This election cycle was marked by intolerance, disenfranchisement, sexism, racism, anger and nationalism.
Let’s respond with engagement, tolerance, equity and vigilance for the vulnerable.
Trumpet players are famous for worrying about their high notes. When I was a student, that concert C was always a struggle until I realized that the C wasn’t the issue. My problems were with the G, the G#, the A, Bb and B before it. That strained C was the result of the underlying issues that already existed in my playing.
The election of our 45th president will be remembered as one of the most important moments of modern American history, but we must not confuse it with an event that determines the status, values or priorities of our country. Instead, we must recognize that this brutal and at times disgusting election was a manifestation of our county’s deep social divides, our extreme polarization, our disparate socio-economic backgrounds and the intolerance, disenfranchisement, sexism, racism, anger, fearfulness, nationalism and distrust that exists in our country today.
The shocking election brought unexpected results beyond Donald Trump’s win in the electoral college and the role played by a handful of rust belt states that for years had typically favored Democratic nominees. Down-ballot Republican candidates across the country, including here in New York, did surprisingly well in what was expected to be a strong Democrat wave that never materialized. Across the country, 32 state legislatures will be controlled by Republican leadership, 13 with Democratic leadership, and five with split legislature leadership. In New York, the GOP will retain control of the New York State Senate, assuming that Democrat Simcha Felder once again caucuses with the Republicans, which brings their ranks to 32 members.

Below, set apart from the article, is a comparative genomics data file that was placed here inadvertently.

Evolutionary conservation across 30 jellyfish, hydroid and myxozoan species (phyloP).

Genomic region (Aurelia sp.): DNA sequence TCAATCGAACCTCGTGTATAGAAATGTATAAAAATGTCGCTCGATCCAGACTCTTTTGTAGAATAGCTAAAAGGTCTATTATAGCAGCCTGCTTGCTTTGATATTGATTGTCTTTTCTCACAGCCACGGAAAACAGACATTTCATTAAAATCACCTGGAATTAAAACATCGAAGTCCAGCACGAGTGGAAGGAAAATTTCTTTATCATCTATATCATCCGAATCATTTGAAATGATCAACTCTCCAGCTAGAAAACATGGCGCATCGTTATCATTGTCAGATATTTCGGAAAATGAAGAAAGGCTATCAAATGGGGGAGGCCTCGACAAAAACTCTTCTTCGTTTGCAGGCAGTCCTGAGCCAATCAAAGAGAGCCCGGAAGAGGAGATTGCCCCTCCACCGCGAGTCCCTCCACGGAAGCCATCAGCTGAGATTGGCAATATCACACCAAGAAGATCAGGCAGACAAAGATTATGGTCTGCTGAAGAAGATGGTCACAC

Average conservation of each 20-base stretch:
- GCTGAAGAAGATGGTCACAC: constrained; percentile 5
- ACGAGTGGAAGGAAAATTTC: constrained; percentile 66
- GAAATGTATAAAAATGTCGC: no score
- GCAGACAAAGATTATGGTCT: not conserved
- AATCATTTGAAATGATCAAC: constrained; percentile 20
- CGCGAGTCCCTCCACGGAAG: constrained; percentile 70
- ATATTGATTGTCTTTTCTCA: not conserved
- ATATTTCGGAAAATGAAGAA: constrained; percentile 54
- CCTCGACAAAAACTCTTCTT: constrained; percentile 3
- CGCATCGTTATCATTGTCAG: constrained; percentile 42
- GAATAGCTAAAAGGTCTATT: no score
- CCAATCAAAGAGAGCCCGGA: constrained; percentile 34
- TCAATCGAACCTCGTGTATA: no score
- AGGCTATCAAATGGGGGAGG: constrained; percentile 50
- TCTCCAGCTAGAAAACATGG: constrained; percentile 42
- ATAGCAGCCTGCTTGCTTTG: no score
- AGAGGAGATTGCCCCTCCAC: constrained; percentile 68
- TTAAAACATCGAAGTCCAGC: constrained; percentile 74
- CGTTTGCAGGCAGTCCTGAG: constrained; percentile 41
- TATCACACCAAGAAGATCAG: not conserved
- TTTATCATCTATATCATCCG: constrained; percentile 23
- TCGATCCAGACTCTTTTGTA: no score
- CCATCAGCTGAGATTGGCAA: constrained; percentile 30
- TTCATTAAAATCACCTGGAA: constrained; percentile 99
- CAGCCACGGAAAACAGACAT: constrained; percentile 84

What does this mean for our interests and for those of the labor movement?
This election and campaign was enormously disturbing to those of us who value reasoned argument, civility, tolerance, inclusion and the rejection of prejudice, exploitation, misogyny and nationalism. Fifty percent of the country is disappointed, sad, scared, incredulous, ashamed and dispirited. Had Hillary Clinton won, the same would still hold true. No portion of our society can discount the fact that among those who voted, one of every two people voted for the other person.
We now face many questions and serious concerns for musicians and the labor movement. The president-elect could potentially nominate four justices to the Supreme Court, a number that would be unprecedented and could determine such future issues as the preservation of Roe v. Wade, the constitutionality of marriage equality, the ability and legality of labor unions to organize and collectively bargain, the way our country welcomes immigrants, and the manner in which we police our streets and administer criminal justice (to name but a few). The president-elect could set back many social initiatives and priorities that have seen consistent and steady progress over the last eight years, from bringing more Americans under the auspices of health insurance coverage than ever before, to reversing environmental policies that scientists throughout the world suggest are only barely keeping us from tumbling over the brink of irreversible environmental disaster, and immigration policies like DACA and DAPA that help foster an environment of inclusion, respect and tolerance. The president-elect could remove the United States from the alliances that the world order has been built upon and could spark economic trade wars and tax policies that would not only do catastrophic damage to the worldwide economy but could cost Americans their jobs and economic livelihoods while greatly increasing the national debt. The president-elect could encourage policies of intolerance toward those of different ethnicities and faiths and could implement policing and criminal justice policies that further foster undue burden and discrimination against minorities, including African Americans and Latinos. The president-elect could weaken the National Labor Relations Board, which under President Obama was proving a vital ally in our efforts to preserve collective bargaining rights, safe working conditions and important labor protections. The list goes on.